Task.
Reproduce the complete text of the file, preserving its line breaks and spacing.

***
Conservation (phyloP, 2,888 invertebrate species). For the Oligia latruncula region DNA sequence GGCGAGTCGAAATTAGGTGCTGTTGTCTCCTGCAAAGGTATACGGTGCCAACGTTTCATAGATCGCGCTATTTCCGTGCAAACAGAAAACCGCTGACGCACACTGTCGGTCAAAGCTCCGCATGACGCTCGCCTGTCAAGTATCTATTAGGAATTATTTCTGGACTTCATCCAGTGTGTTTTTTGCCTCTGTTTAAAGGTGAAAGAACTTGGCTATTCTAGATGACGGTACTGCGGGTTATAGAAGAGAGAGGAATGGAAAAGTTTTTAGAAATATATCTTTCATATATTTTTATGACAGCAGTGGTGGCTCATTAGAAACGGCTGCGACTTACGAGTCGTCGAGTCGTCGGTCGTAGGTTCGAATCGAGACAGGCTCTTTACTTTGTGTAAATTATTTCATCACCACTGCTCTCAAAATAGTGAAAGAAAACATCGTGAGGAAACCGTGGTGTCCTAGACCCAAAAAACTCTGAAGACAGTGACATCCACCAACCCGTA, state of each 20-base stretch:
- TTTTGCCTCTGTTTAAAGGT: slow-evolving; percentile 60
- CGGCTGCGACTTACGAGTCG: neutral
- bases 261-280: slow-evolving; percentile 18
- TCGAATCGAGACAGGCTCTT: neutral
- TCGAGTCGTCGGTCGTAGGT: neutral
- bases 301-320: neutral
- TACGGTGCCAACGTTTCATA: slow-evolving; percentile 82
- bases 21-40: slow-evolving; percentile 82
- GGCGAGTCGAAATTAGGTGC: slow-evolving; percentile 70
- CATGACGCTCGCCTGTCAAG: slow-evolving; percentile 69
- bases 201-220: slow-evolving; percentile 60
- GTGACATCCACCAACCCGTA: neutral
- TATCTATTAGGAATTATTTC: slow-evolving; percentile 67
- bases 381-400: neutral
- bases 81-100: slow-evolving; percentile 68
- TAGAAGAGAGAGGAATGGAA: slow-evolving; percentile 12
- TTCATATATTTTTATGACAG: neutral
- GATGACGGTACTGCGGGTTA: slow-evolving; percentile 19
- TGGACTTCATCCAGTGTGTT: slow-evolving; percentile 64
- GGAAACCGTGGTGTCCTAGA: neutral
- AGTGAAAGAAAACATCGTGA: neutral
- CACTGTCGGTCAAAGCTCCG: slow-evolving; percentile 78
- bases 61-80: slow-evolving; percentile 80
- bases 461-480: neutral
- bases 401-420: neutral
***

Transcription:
Conservation (phyloP, 2,888 invertebrate species). For the Oligia latruncula region DNA sequence GGCGAGTCGAAATTAGGTGCTGTTGTCTCCTGCAAAGGTATACGGTGCCAACGTTTCATAGATCGCGCTATTTCCGTGCAAACAGAAAACCGCTGACGCACACTGTCGGTCAAAGCTCCGCATGACGCTCGCCTGTCAAGTATCTATTAGGAATTATTTCTGGACTTCATCCAGTGTGTTTTTTGCCTCTGTTTAAAGGTGAAAGAACTTGGCTATTCTAGATGACGGTACTGCGGGTTATAGAAGAGAGAGGAATGGAAAAGTTTTTAGAAATATATCTTTCATATATTTTTATGACAGCAGTGGTGGCTCATTAGAAACGGCTGCGACTTACGAGTCGTCGAGTCGTCGGTCGTAGGTTCGAATCGAGACAGGCTCTTTACTTTGTGTAAATTATTTCATCACCACTGCTCTCAAAATAGTGAAAGAAAACATCGTGAGGAAACCGTGGTGTCCTAGACCCAAAAAACTCTGAAGACAGTGACATCCACCAACCCGTA, state of each 20-base stretch:
- TTTTGCCTCTGTTTAAAGGT: slow-evolving; percentile 60
- CGGCTGCGACTTACGAGTCG: neutral
- bases 261-280: slow-evolving; percentile 18
- TCGAATCGAGACAGGCTCTT: neutral
- TCGAGTCGTCGGTCGTAGGT: neutral
- bases 301-320: neutral
- TACGGTGCCAACGTTTCATA: slow-evolving; percentile 82
- bases 21-40: slow-evolving; percentile 82
- GGCGAGTCGAAATTAGGTGC: slow-evolving; percentile 70
- CATGACGCTCGCCTGTCAAG: slow-evolving; percentile 69
- bases 201-220: slow-evolving; percentile 60
- GTGACATCCACCAACCCGTA: neutral
- TATCTATTAGGAATTATTTC: slow-evolving; percentile 67
- bases 381-400: neutral
- bases 81-100: slow-evolving; percentile 68
- TAGAAGAGAGAGGAATGGAA: slow-evolving; percentile 12
- TTCATATATTTTTATGACAG: neutral
- GATGACGGTACTGCGGGTTA: slow-evolving; percentile 19
- TGGACTTCATCCAGTGTGTT: slow-evolving; percentile 64
- GGAAACCGTGGTGTCCTAGA: neutral
- AGTGAAAGAAAACATCGTGA: neutral
- CACTGTCGGTCAAAGCTCCG: slow-evolving; percentile 78
- bases 61-80: slow-evolving; percentile 80
- bases 461-480: neutral
- bases 401-420: neutral